The current lifetime prevalence of psychotic disorders is approximately 4.1% with non-response to standard treatments being in the range of 40-50%. This reveals a need for improvements in current treatment practices and the use of pharmacogenomics can help to improve the precision of individual patient treatments; therefore, we are aiming to analyze various dopamine receptor and transporter single nucleotide polymorphisms (SNPs) in relation to participant’s antipsychotic dosing.
Fludarabine and cyclophosphamide are chemotherapeutics used in hematopoietic cell transplant (HCT) preparative regimens for their anticancer and immunosuppressive properties. We are investigating the relationship between fludarabine and cyclophosphamide pharmacokinetics, single nucleotide polymorphisms (SNPs), and non-relapse mortality, neutrophil engraftment, overall survival and acute graft-versus-host disease in patients undergoing allogeneic nonmyeloablative HCT. Understanding the relationships between target SNPs, pharmacokinetics, and clinical outcomes will facilitate the development of a personalized approach to HCT preparative regimens that improves safety and overall survival while minimizing the risk of acute graft-versus-host disease.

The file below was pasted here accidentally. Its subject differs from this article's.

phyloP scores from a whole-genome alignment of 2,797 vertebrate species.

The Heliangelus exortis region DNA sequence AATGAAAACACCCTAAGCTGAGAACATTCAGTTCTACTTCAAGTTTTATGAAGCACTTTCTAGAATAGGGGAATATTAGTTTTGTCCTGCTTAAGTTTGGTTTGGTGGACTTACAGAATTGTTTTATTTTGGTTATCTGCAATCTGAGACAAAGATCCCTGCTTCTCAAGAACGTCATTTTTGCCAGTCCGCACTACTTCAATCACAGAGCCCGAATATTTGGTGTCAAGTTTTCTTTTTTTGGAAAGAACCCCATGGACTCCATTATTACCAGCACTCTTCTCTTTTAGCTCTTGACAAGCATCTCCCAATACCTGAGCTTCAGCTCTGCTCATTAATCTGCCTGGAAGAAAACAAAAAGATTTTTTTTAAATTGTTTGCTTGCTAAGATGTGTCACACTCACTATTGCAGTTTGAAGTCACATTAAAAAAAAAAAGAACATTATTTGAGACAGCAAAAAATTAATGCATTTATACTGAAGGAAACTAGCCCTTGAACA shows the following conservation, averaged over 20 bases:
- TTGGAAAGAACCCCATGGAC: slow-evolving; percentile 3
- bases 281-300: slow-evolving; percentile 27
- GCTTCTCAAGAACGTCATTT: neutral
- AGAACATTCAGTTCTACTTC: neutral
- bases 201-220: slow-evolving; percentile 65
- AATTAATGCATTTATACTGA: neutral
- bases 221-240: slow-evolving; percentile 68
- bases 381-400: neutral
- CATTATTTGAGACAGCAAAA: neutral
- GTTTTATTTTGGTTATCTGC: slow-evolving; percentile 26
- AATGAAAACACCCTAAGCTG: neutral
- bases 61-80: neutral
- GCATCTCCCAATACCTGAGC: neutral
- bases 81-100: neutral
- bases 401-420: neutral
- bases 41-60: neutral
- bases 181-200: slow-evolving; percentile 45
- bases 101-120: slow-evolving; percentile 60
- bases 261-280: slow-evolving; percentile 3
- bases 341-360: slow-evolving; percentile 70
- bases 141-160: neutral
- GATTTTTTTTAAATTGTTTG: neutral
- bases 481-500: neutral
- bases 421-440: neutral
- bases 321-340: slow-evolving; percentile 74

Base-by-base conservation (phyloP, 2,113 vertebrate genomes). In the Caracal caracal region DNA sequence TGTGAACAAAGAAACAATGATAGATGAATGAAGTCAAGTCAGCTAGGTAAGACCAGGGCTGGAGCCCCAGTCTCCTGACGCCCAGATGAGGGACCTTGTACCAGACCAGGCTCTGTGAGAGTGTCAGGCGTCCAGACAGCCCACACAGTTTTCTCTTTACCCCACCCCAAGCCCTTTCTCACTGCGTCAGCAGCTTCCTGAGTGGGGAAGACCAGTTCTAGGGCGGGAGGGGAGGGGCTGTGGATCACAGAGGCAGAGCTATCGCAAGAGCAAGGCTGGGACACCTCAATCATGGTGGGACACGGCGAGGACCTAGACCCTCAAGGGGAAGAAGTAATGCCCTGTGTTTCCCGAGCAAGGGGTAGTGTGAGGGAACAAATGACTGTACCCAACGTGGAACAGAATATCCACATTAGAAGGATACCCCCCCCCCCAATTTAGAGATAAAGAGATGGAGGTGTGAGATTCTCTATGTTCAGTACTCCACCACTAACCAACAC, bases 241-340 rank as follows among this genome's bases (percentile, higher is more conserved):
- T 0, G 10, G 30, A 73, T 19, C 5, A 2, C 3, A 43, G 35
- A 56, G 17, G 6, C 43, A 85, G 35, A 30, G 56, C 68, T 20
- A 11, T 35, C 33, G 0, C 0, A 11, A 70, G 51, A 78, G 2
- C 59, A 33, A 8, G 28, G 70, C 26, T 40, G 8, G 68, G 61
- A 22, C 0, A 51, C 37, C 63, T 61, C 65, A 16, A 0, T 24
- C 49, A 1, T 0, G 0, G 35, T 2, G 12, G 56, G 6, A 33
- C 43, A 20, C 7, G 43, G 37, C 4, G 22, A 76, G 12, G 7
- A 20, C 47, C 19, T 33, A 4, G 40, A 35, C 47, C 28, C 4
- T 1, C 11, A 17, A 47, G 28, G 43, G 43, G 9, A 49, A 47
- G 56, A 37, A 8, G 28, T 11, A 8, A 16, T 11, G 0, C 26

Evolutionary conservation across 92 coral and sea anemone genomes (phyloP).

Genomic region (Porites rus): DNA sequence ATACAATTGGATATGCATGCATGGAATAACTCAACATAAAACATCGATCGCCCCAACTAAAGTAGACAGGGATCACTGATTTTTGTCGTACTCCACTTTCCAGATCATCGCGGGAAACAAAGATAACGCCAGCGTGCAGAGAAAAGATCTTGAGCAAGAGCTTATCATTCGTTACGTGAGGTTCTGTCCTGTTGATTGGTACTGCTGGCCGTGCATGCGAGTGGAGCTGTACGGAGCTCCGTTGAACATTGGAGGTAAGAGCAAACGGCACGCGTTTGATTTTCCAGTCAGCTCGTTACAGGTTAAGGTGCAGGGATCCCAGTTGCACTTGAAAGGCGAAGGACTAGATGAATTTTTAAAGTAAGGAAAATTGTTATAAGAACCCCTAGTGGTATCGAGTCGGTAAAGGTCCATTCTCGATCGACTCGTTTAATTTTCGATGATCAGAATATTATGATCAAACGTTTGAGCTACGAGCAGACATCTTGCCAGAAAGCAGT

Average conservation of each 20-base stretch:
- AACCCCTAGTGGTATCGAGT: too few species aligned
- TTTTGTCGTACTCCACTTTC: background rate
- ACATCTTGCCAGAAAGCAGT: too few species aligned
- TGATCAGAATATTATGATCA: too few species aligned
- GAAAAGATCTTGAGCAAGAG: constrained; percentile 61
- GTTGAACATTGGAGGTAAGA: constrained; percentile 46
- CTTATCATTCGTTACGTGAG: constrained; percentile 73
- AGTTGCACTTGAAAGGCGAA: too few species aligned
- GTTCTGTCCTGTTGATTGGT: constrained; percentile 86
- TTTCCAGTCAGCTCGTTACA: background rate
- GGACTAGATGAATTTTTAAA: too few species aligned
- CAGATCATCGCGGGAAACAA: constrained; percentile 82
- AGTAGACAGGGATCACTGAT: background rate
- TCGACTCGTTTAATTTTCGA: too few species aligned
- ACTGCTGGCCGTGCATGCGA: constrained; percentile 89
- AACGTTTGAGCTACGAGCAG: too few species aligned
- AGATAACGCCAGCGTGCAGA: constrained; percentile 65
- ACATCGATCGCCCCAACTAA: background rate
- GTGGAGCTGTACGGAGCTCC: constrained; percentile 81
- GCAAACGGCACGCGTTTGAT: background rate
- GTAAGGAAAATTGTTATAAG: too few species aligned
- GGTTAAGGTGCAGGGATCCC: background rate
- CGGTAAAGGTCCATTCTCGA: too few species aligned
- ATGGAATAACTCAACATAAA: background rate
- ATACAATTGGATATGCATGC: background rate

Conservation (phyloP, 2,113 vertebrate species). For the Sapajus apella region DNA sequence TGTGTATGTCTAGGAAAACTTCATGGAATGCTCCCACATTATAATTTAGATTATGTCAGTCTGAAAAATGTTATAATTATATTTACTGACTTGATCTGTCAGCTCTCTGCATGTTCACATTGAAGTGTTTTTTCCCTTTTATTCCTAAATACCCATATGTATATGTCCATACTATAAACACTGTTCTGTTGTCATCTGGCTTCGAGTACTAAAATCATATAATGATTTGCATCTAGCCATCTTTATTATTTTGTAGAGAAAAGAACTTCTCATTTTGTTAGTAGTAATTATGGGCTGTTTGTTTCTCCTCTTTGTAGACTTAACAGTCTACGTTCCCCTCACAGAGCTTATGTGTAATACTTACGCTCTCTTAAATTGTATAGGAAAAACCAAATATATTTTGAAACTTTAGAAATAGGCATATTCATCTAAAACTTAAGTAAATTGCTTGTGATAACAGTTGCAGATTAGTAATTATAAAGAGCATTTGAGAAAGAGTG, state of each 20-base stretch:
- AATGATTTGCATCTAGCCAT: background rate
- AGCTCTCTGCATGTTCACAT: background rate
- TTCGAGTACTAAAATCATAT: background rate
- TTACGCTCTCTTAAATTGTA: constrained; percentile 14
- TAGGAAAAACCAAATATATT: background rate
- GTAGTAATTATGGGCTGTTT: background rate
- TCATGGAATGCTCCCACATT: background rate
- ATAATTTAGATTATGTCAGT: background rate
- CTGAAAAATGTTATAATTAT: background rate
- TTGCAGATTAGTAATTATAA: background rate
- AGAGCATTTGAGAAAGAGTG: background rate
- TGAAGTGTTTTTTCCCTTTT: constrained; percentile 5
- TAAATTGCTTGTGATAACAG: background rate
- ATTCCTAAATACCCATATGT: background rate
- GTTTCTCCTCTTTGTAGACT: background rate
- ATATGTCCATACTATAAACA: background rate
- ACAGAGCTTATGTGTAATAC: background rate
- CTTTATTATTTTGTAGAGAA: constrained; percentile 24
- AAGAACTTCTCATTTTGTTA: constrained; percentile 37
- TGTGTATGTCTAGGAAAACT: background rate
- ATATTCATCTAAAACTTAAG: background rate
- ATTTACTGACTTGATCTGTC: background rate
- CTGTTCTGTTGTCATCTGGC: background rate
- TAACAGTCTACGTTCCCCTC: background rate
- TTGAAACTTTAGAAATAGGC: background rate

MicroRNAs regulate gene expression, participate in normal neuro developmental and physiological processes, and have recently been implicated in the pathogenesis of several psychiatric disorders. My project aims to examine the relationship between microRNA genetic variants and antipsychotic treatment response outcomes in patients with psychosis. We hope that this project will enhance our understanding of miRNAs as therapeutic biomarkers in psychiatric disorders.